FINANCIAL POST COLUMN: Cities Need to Cut Costs, Not Raise Taxes

Canada is in the middle of an affordability crisis. Grocery bills are way up and food banks are at their limits. Many Canadians are worried about renewing their mortgages at higher interest rates. Some are having to take on second jobs.

Mayors and councillors in many large Canadian cities seem not to care. They’ve been imposing steep hikes in property taxes. Having done the math, they seem to have concluded it’s easier to force taxpayers to pay more than it is to make tough spending decisions at city hall.

Toronto, Montreal, Vancouver, HalifaxEdmonton and Calgary have all either approved or are about to approve property tax increases between 4.9 and 10.5 per cent. Politicians on these cities’ councils know your paycheque probably didn’t increase this much. Ho hum! They just don’t seem to care.

Canadians need to know there are plenty of ways to reduce spending and avoid tax increases. And contrary to political dogma, cost savings can happen without cuts in important city services.

Cities could start by addressing the high cost of their labour. It’s well known that government paycheques and benefits are more generous than what’s paid for similar work outside government. Realistically, however, no council is going to cut pay for current employees. Research from shows it has been decades since government employees received pay cuts in this country. Government employees are more likely to win the lottery than suffer a pay cut.

What cities could do, however, is phase in lower pay and benefits for new hires. Instead of starting with a salary of $80,000 and a generous pension, clerical workers could earn, say, $73,000 and a more modest pension — defined contribution, not defined benefit. Changes like this could save billions of dollars over the next decade.

Speaking of pensions, a 2019 report by found that more than 8,000 city employees in Canada were set to receive multiple pensions upon retirement — generous base pensions plus top-up pension benefits. Calgary had 45 employees who were eligible for three pensions on retirement. (It spent more on double and triple pensions than Edmonton, Toronto, Ottawa, Montreal, Mississauga, Brampton and Halifax combined.)

But it’s not just compensation that deserves a look. While claiming there’s a “climate crisis,” many cities have also been handing out free parking passes to staff. Yes, nothing says “climate crisis” quite like making it easier for people to drive to work. Toronto handed out over 1,267 staff parking passes in 2022 alone. Cities could nix perks like this and rent the parking spaces in question out to the public, bringing in revenue to offset the need for tax increases.

Another revenue-generator is to review city assets and identify land and buildings to sell. For decades Winnipeg sat on 44 acres of riverfront property that was actually located in another municipality. Once that strange arrangement was brought to light, the city sold the land, earning millions to help fund services. Until recently Winnipeg also used valuable land in a booming part of the city for — wait for it — a snow dumping site. Yes, snow is culturally important in Winnipeg but what’s the opportunity cost? Fortunately, the city has since sold the land, which will soon be redeveloped (15 years after a city report first advocated selling it).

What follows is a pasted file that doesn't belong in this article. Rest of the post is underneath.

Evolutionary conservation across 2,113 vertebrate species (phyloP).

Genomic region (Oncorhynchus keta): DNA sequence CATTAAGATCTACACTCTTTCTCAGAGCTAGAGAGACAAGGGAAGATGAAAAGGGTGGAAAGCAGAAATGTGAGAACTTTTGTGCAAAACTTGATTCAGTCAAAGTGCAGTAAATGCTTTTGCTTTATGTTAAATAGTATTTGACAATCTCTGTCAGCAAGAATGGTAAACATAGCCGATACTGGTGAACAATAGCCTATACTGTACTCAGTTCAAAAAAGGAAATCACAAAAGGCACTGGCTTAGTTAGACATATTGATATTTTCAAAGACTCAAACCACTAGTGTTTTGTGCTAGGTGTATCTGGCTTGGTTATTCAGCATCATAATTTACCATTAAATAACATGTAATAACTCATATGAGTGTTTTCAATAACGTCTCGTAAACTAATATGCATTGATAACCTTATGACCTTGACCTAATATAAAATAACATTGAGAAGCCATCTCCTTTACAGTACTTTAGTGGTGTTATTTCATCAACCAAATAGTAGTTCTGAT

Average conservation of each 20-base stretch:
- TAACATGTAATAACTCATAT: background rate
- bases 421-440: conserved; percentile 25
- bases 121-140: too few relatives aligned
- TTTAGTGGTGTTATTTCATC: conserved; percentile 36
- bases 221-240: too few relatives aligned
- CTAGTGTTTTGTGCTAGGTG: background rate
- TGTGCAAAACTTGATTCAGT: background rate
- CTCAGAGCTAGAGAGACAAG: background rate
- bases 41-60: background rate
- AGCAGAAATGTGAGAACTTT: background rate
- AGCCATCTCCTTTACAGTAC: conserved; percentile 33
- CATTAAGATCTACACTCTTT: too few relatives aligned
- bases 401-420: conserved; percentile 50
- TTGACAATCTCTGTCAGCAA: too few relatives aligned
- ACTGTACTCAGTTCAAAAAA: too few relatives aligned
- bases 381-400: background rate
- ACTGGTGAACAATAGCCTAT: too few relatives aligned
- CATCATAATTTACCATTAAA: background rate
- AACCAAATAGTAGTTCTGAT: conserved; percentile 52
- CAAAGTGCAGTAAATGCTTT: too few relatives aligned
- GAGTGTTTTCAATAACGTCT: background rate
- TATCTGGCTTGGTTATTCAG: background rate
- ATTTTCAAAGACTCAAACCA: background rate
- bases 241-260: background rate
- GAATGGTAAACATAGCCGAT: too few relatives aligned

Another option is “managed competition,” a tactic Indianapolis pioneered in the 1990s. Instead of just hiring private companies to take over city services like garbage collection and cutting the grass in city parks, Indianapolis encouraged staff who were then doing the work to put in their own bids to try to win contracts and keep doing their jobs. Private companies were often more cost-effective and won but in several instances city employees succeeded.

Pothole repair was one example. City employees won the contract by cutting costs 25 per cent and increasing output 68 per cent. They reorganized patching equipment and shrank their crews from eight workers and two trucks to five workers and one truck.

For decades, clearly, these employees knew how to reduce costs and increase output, but they were never challenged to do so. It wasn’t until their work was subjected to competition that they took action. Overall, the city’s former mayor indicated, managed competition has saved taxpayers over $400 million.

These are just a few examples of how cities could save money instead of imposing large tax increases. But it all starts with councils asking tough questions and making difficult decisions, not taking the path of least resistance and sticking it to taxpayers yet again.

Colin Craig is president of, a Canadian think-tank.

This column was originally published in The Financial Post on January 18, 2024.

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